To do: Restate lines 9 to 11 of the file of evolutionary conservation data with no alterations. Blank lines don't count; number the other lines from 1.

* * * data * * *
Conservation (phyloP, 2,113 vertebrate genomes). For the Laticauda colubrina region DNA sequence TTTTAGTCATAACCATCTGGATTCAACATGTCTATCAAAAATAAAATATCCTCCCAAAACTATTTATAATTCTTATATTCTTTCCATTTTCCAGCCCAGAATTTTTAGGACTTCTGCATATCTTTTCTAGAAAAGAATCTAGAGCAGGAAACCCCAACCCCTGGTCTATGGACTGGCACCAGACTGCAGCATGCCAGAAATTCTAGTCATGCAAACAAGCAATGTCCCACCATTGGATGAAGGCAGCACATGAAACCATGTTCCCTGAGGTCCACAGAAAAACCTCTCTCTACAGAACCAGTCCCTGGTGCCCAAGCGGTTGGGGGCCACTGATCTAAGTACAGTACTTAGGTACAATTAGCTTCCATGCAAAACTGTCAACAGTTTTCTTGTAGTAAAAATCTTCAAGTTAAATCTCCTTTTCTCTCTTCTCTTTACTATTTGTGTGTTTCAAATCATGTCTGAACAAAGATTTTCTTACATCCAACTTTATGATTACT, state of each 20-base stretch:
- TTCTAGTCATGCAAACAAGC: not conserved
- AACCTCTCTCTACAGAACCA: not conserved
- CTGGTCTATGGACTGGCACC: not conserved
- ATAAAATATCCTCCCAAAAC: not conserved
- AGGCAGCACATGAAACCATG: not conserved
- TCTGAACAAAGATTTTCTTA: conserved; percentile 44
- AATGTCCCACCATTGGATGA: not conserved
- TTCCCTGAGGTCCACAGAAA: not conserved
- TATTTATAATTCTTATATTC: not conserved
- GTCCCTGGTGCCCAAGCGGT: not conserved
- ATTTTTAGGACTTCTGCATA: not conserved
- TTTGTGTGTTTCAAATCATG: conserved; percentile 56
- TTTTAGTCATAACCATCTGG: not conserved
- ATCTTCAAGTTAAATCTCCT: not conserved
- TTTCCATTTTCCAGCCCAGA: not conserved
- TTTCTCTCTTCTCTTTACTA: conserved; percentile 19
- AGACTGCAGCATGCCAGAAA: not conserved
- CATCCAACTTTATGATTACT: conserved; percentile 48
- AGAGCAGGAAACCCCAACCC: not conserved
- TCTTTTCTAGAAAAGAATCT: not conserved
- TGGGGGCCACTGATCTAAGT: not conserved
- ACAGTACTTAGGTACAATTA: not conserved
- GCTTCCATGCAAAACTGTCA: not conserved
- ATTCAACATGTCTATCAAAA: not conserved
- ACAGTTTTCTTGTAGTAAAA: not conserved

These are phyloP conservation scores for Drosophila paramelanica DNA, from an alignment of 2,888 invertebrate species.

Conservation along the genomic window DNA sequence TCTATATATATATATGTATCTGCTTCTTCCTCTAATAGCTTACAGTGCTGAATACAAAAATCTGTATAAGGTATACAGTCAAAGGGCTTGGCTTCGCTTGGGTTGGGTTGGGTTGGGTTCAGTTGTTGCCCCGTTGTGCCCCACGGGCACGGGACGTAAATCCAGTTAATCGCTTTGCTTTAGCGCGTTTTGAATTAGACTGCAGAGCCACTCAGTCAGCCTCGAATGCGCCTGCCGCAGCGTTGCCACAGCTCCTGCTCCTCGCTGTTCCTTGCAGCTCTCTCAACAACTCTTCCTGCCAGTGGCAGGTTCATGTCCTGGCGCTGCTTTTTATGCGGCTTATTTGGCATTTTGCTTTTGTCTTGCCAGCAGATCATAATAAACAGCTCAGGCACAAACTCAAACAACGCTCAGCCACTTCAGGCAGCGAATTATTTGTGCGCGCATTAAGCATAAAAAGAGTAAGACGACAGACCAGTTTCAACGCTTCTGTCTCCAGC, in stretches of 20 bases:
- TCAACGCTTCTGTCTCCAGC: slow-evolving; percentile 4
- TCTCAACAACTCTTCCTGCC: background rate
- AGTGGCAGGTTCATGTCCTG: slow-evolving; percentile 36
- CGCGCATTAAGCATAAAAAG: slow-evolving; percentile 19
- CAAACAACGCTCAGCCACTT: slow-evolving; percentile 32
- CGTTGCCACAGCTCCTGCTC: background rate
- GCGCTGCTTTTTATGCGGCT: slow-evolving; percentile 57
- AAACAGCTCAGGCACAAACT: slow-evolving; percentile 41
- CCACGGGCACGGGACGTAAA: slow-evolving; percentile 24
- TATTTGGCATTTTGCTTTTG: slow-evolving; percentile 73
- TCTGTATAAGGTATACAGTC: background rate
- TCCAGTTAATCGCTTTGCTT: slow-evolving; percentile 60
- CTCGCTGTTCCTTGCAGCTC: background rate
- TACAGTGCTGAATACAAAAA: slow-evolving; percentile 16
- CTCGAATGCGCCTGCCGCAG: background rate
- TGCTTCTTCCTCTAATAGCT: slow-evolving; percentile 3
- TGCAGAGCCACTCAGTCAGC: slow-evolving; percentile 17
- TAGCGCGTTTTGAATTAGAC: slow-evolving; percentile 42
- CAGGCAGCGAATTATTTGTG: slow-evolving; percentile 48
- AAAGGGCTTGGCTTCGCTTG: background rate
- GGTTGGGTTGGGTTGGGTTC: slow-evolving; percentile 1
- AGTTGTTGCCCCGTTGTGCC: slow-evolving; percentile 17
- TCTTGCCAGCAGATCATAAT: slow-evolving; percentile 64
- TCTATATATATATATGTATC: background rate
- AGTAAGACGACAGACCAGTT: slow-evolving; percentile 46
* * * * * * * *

- TTCCCTGAGGTCCACAGAAA: not conserved
- TATTTATAATTCTTATATTC: not conserved
- GTCCCTGGTGCCCAAGCGGT: not conserved